Whereas in prior editions, the range for both fireball and lightning bolt was an identical 24", here the lightning bolt appears to be given a disadvantageous range (fireball 10"+1"/level versus lightning bolt 4"+1"/level). However, that's counterbalanced by a change in direction to how the bolt head is placed: previously it said "body extends 6" behind it" [CM/OD&D], but now we are told, "the bolt would extend from this point to n inches further distance". So in some sense we've gained back the 6" difference; wizards can't be hit by placing their lightning bolts too close, and the spells have an equal total range (at least on average) like they used to.
Finally, a little bit of extra detail in the errata-like section of the DMG:
Lightning Bolt: Note that physical damage is not exceptional, so that if a solid wall is struck, the bolt effectively rebounds its full remaining distance. If it strikes a barrier which is shattered/broken through by the force of the stroke, then the bolt continues beyond. [1E DMG, p. 45]
Advanced D&D (2nd Edition)
Lightning BoltAs expected, that's mostly the same as in 1E. It even still has the "see the fireball spell" linkage in regards to inanimate object saves. Like fireball in 2E, damage has been capped at 10d6. Range has been converted from sliding-scale "inches" to yards (which is a greatly advantageous shift underground; in fact, it's now actually longer than a fireball by 30 yards due to 2E's unique stubbing of that latter spell's range formula). The 1E DMG note on traveling through a shattered barrier is absorbed here (1st paragraph, 2nd-to-last sentence). We also get some explicit thumbnail rules on how thick a barrier it's likely to break for the first time (in the following sentence).
Range: 40 yds. + 10 yds./level
Area of Effect: Special
Components: V, S, M
Casting Time: 3
Saving Throw: ½
Upon casting this spell, the wizard releases a powerful stroke of electrical energy that inflicts 1d6 points of damage per level of the spellcaster (maximum damage per level of 10d6) to each creature within its area of effect. A successful saving throw vs. spell reduces this damage to half (round fractions down). The bolt begins at a range and height decided by the caster and streaks outward in a direct line from the casting wizard (for example, if a 40-foot bolt was started at 180 feet from the wizard, the far end of the bolt would reach 220 feet (180 + 40). The lightning bolt may set fire to combustibles, sunder wooden doors, splinter up to a half-foot thickness of stone, and melt metals with a low melting point (lead, gold, copper, silver, bronze). Saving throws must be rolled for objects that withstand the full force of a stroke (see the fireball spell). If the damage caused to an interposing barrier shatters or breaks through it (i.e., the saving throw fails), the bolt continues. A bolt can breach 1 inch of wood or half an inch of stone per caster level, up to a maximum of 1 foot of wood or half a foot of stone.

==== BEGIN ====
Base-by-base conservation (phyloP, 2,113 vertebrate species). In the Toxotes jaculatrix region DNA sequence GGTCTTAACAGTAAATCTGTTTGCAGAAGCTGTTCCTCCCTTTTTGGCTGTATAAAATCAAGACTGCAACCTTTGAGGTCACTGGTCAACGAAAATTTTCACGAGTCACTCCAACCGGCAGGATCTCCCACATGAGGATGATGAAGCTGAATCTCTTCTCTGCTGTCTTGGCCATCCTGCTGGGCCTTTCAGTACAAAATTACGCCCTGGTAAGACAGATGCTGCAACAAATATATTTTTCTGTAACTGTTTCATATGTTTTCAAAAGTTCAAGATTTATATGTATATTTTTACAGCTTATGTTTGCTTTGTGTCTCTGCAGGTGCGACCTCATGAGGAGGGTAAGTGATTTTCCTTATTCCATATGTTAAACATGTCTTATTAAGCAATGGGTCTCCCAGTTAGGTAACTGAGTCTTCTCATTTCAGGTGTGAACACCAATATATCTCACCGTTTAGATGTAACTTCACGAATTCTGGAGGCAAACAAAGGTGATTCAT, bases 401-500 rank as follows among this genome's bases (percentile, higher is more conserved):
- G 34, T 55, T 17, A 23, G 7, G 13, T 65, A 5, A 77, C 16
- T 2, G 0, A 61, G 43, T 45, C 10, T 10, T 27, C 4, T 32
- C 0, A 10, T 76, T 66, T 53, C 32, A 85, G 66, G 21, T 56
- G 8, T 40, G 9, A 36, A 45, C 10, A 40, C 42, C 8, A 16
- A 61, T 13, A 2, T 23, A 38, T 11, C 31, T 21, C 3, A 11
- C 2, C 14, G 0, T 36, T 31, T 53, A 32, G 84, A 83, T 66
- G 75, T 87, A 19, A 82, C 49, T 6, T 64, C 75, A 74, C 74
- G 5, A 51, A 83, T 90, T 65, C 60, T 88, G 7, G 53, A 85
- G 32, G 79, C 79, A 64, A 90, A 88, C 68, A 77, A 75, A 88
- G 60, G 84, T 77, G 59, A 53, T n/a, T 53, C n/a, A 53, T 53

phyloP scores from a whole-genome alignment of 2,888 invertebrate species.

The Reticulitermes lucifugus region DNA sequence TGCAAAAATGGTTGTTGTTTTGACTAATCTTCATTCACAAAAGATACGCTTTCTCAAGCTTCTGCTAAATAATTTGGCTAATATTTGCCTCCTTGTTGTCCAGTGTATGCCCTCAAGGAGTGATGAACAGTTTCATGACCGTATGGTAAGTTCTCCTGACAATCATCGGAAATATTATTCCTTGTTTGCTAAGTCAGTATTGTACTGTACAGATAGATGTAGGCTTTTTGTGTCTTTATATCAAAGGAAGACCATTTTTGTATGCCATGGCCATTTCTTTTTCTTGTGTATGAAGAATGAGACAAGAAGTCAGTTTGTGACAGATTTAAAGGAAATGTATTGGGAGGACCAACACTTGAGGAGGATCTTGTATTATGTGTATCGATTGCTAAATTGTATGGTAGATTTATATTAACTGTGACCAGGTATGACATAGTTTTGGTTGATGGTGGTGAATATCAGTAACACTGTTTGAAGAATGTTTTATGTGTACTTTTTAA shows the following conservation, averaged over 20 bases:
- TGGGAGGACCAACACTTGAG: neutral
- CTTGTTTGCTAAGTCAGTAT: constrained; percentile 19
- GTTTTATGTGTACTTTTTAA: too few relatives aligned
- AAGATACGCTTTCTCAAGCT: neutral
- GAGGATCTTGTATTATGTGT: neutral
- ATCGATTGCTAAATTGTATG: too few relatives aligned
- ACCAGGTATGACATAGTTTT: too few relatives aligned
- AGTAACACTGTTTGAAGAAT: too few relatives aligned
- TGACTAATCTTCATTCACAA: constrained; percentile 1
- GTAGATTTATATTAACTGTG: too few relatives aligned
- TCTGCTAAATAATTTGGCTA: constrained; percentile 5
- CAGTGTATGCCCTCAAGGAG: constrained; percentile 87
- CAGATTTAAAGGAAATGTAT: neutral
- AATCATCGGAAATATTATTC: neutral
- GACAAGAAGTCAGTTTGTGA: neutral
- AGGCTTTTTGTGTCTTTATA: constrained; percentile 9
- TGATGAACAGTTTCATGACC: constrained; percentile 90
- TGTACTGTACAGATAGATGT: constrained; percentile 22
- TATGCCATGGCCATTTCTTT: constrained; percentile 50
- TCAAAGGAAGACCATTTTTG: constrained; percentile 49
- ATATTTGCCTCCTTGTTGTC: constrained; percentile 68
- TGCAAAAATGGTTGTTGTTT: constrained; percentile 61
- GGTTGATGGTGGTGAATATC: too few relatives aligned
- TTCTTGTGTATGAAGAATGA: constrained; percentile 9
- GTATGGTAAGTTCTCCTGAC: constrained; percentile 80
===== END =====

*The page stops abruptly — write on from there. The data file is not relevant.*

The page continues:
The lightning bolt's area of effect is chosen by the spellcaster: either a forked bolt 10 feet wide and 40 feet long or a single bolt 5 feet wide and 80 feet long. If a bolt cannot reach its full length, because of an unyielding barrier (such as a stone wall), the lightning bolt rebounds from the barrier toward its caster, ending only when it reaches its full length.
For example: An 80-foot-long stroke is begun at a range of 40 feet, but it hits a stone wall at 50 feet. The bolt travels 10 feet, hits the wall, and rebounds for 70 feet back toward its creator (who is only 50 feet from the wall, and so is caught in his own lightning bolt!).
The DM might allow reflecting bolts. When this type of lightning bolt strikes a solid surface, the bolt reflects from the surface at an angle equal to the angle of incidence (like light off a mirror). A creature crossed more than once by the bolt must roll a saving throw for every time it is crossed, but it still suffers either full damage (if one saving throw is missed) or half damage (if all saving throws are made).
The material components of the spell are a bit of fur and an amber, crystal, or glass rod. [2E PHB, Appendix 3]